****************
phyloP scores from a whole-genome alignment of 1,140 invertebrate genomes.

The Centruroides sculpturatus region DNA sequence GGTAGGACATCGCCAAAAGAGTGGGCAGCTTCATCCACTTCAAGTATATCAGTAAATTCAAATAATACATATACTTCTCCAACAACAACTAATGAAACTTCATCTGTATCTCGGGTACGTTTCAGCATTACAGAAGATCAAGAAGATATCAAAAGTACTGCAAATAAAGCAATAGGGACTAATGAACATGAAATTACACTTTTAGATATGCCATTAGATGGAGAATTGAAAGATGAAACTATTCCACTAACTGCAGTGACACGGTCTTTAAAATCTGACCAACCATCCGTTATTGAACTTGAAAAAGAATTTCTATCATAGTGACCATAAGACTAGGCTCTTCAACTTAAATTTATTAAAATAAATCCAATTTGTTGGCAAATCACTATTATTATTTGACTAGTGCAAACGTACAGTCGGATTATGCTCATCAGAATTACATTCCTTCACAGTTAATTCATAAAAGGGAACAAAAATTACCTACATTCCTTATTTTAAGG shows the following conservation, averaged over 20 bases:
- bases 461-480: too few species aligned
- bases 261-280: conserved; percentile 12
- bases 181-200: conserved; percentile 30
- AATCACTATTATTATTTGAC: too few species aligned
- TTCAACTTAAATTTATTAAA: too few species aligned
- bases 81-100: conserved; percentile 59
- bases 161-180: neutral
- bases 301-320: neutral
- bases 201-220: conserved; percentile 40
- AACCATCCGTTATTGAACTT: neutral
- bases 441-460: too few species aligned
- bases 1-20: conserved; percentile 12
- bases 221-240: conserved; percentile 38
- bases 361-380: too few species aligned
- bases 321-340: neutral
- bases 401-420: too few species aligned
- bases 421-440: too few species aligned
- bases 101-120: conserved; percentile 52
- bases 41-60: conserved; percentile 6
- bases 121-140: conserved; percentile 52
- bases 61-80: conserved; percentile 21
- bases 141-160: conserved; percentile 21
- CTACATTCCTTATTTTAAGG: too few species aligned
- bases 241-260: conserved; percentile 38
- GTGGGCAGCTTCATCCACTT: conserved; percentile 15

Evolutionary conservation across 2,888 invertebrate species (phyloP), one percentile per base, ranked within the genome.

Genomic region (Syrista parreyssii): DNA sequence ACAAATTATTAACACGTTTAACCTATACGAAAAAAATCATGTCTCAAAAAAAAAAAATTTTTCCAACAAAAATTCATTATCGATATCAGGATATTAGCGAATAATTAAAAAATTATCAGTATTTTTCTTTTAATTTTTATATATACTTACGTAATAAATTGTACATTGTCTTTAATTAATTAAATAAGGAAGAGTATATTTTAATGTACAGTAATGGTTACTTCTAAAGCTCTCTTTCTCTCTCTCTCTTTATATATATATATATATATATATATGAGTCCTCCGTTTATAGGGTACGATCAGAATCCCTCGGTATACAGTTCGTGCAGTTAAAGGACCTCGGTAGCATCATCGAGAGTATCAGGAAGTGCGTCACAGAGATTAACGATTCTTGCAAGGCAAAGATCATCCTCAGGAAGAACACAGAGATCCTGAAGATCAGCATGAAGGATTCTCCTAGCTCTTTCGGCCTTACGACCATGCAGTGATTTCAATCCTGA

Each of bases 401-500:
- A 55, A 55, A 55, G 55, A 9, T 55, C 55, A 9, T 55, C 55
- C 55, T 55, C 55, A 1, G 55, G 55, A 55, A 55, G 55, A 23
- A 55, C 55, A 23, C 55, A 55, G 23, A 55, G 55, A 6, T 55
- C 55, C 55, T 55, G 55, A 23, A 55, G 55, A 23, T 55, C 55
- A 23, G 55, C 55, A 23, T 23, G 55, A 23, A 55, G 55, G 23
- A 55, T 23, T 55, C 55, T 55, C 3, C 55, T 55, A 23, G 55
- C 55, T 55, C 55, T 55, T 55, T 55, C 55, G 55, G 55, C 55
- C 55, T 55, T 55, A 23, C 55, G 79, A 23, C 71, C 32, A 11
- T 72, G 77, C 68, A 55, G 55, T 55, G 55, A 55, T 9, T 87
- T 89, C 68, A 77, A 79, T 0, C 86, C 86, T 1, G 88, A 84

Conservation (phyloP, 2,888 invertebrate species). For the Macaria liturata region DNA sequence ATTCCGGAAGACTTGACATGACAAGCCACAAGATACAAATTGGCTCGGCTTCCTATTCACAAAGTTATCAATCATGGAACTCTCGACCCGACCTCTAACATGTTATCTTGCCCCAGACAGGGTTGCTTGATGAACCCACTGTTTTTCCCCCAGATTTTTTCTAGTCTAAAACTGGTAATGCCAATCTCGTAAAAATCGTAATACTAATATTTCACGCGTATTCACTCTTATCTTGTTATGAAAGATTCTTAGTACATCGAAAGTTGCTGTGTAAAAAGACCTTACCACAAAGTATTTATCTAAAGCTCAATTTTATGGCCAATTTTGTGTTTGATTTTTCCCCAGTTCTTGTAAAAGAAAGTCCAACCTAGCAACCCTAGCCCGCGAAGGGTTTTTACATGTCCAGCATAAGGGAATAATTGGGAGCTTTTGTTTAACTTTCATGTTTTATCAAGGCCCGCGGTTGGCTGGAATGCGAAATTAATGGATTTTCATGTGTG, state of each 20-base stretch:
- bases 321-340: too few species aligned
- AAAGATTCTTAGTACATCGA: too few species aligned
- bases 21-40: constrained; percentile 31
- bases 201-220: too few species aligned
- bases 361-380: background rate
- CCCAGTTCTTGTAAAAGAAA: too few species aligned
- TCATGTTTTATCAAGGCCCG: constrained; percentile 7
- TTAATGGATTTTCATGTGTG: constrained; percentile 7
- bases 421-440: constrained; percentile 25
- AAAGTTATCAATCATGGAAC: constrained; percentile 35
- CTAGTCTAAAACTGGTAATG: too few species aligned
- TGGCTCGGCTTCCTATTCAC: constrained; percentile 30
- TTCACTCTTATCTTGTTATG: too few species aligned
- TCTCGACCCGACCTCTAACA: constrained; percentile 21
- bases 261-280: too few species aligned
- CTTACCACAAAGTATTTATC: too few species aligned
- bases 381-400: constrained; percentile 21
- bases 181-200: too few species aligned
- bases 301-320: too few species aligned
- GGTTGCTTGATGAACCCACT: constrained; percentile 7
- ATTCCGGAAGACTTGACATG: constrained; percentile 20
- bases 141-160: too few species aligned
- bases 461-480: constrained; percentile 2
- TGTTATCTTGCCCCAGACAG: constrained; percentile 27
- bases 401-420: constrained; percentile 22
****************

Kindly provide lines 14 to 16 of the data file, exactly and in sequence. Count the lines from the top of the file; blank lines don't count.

- bases 1-20: conserved; percentile 12
- bases 221-240: conserved; percentile 38
- bases 361-380: too few species aligned